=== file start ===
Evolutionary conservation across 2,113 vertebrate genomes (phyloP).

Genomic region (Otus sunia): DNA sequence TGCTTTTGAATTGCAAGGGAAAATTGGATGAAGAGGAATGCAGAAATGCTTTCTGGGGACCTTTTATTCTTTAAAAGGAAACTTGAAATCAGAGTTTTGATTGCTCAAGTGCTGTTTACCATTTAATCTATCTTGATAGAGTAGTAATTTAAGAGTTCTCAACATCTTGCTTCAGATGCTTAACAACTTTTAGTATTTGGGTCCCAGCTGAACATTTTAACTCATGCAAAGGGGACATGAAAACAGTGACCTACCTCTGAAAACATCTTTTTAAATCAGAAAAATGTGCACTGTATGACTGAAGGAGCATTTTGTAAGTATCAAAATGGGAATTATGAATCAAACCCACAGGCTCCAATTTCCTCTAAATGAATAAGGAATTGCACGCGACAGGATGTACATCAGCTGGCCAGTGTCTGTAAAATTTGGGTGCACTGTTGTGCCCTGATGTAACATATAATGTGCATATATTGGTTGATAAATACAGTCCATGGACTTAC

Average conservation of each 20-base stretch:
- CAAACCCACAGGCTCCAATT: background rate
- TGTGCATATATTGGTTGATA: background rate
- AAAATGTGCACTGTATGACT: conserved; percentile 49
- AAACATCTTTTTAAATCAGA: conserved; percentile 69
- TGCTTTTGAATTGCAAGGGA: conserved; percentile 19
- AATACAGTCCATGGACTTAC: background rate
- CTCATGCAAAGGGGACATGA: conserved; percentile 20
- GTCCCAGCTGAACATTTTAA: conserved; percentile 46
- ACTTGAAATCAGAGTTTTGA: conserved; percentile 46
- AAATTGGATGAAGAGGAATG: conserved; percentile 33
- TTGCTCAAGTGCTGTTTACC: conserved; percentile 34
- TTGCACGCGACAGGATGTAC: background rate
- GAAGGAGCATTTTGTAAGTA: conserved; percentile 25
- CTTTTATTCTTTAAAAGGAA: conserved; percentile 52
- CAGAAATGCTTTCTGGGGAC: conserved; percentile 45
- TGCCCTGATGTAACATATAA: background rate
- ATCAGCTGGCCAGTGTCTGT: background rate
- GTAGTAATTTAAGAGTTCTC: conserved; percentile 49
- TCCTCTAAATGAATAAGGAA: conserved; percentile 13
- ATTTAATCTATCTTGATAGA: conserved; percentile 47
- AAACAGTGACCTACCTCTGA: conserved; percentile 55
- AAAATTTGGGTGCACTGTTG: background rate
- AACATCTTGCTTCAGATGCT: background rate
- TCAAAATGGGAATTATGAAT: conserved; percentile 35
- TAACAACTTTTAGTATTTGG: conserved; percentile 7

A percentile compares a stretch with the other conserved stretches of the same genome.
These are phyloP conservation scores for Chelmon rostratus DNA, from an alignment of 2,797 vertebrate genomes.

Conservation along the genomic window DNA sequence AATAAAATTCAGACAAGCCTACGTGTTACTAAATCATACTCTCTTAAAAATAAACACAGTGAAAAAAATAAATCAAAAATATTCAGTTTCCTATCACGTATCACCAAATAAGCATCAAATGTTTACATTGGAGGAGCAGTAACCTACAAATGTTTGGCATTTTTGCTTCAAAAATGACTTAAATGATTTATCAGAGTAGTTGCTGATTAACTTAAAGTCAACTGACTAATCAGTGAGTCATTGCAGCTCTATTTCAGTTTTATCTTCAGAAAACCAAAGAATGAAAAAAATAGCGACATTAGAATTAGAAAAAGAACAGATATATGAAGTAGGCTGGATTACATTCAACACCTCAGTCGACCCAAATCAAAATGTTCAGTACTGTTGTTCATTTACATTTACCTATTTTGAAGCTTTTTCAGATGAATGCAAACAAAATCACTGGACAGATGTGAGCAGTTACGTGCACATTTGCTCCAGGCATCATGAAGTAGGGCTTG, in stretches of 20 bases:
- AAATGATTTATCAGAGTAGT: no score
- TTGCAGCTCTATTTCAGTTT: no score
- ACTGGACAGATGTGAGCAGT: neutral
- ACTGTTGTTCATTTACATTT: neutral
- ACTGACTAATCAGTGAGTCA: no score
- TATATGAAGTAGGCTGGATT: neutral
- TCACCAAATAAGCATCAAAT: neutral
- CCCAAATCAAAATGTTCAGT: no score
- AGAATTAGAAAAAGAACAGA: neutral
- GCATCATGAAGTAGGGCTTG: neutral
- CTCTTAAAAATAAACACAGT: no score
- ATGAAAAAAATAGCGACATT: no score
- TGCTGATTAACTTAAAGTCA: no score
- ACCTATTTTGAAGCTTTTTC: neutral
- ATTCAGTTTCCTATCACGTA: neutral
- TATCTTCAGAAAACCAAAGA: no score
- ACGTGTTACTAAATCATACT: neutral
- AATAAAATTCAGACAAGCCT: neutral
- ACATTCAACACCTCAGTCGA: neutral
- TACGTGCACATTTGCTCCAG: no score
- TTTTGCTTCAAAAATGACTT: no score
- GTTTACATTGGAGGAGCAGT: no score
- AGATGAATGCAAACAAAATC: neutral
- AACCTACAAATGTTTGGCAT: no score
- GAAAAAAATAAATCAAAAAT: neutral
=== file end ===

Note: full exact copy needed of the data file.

Evolutionary conservation across 2,113 vertebrate genomes (phyloP).

Genomic region (Otus sunia): DNA sequence TGCTTTTGAATTGCAAGGGAAAATTGGATGAAGAGGAATGCAGAAATGCTTTCTGGGGACCTTTTATTCTTTAAAAGGAAACTTGAAATCAGAGTTTTGATTGCTCAAGTGCTGTTTACCATTTAATCTATCTTGATAGAGTAGTAATTTAAGAGTTCTCAACATCTTGCTTCAGATGCTTAACAACTTTTAGTATTTGGGTCCCAGCTGAACATTTTAACTCATGCAAAGGGGACATGAAAACAGTGACCTACCTCTGAAAACATCTTTTTAAATCAGAAAAATGTGCACTGTATGACTGAAGGAGCATTTTGTAAGTATCAAAATGGGAATTATGAATCAAACCCACAGGCTCCAATTTCCTCTAAATGAATAAGGAATTGCACGCGACAGGATGTACATCAGCTGGCCAGTGTCTGTAAAATTTGGGTGCACTGTTGTGCCCTGATGTAACATATAATGTGCATATATTGGTTGATAAATACAGTCCATGGACTTAC

Average conservation of each 20-base stretch:
- CAAACCCACAGGCTCCAATT: background rate
- TGTGCATATATTGGTTGATA: background rate
- AAAATGTGCACTGTATGACT: conserved; percentile 49
- AAACATCTTTTTAAATCAGA: conserved; percentile 69
- TGCTTTTGAATTGCAAGGGA: conserved; percentile 19
- AATACAGTCCATGGACTTAC: background rate
- CTCATGCAAAGGGGACATGA: conserved; percentile 20
- GTCCCAGCTGAACATTTTAA: conserved; percentile 46
- ACTTGAAATCAGAGTTTTGA: conserved; percentile 46
- AAATTGGATGAAGAGGAATG: conserved; percentile 33
- TTGCTCAAGTGCTGTTTACC: conserved; percentile 34
- TTGCACGCGACAGGATGTAC: background rate
- GAAGGAGCATTTTGTAAGTA: conserved; percentile 25
- CTTTTATTCTTTAAAAGGAA: conserved; percentile 52
- CAGAAATGCTTTCTGGGGAC: conserved; percentile 45
- TGCCCTGATGTAACATATAA: background rate
- ATCAGCTGGCCAGTGTCTGT: background rate
- GTAGTAATTTAAGAGTTCTC: conserved; percentile 49
- TCCTCTAAATGAATAAGGAA: conserved; percentile 13
- ATTTAATCTATCTTGATAGA: conserved; percentile 47
- AAACAGTGACCTACCTCTGA: conserved; percentile 55
- AAAATTTGGGTGCACTGTTG: background rate
- AACATCTTGCTTCAGATGCT: background rate
- TCAAAATGGGAATTATGAAT: conserved; percentile 35
- TAACAACTTTTAGTATTTGG: conserved; percentile 7

A percentile compares a stretch with the other conserved stretches of the same genome.
These are phyloP conservation scores for Chelmon rostratus DNA, from an alignment of 2,797 vertebrate genomes.

Conservation along the genomic window DNA sequence AATAAAATTCAGACAAGCCTACGTGTTACTAAATCATACTCTCTTAAAAATAAACACAGTGAAAAAAATAAATCAAAAATATTCAGTTTCCTATCACGTATCACCAAATAAGCATCAAATGTTTACATTGGAGGAGCAGTAACCTACAAATGTTTGGCATTTTTGCTTCAAAAATGACTTAAATGATTTATCAGAGTAGTTGCTGATTAACTTAAAGTCAACTGACTAATCAGTGAGTCATTGCAGCTCTATTTCAGTTTTATCTTCAGAAAACCAAAGAATGAAAAAAATAGCGACATTAGAATTAGAAAAAGAACAGATATATGAAGTAGGCTGGATTACATTCAACACCTCAGTCGACCCAAATCAAAATGTTCAGTACTGTTGTTCATTTACATTTACCTATTTTGAAGCTTTTTCAGATGAATGCAAACAAAATCACTGGACAGATGTGAGCAGTTACGTGCACATTTGCTCCAGGCATCATGAAGTAGGGCTTG, in stretches of 20 bases:
- AAATGATTTATCAGAGTAGT: no score
- TTGCAGCTCTATTTCAGTTT: no score
- ACTGGACAGATGTGAGCAGT: neutral
- ACTGTTGTTCATTTACATTT: neutral
- ACTGACTAATCAGTGAGTCA: no score
- TATATGAAGTAGGCTGGATT: neutral
- TCACCAAATAAGCATCAAAT: neutral
- CCCAAATCAAAATGTTCAGT: no score
- AGAATTAGAAAAAGAACAGA: neutral
- GCATCATGAAGTAGGGCTTG: neutral
- CTCTTAAAAATAAACACAGT: no score
- ATGAAAAAAATAGCGACATT: no score
- TGCTGATTAACTTAAAGTCA: no score
- ACCTATTTTGAAGCTTTTTC: neutral
- ATTCAGTTTCCTATCACGTA: neutral
- TATCTTCAGAAAACCAAAGA: no score
- ACGTGTTACTAAATCATACT: neutral
- AATAAAATTCAGACAAGCCT: neutral
- ACATTCAACACCTCAGTCGA: neutral
- TACGTGCACATTTGCTCCAG: no score
- TTTTGCTTCAAAAATGACTT: no score
- GTTTACATTGGAGGAGCAGT: no score
- AGATGAATGCAAACAAAATC: neutral
- AACCTACAAATGTTTGGCAT: no score
- GAAAAAAATAAATCAAAAAT: neutral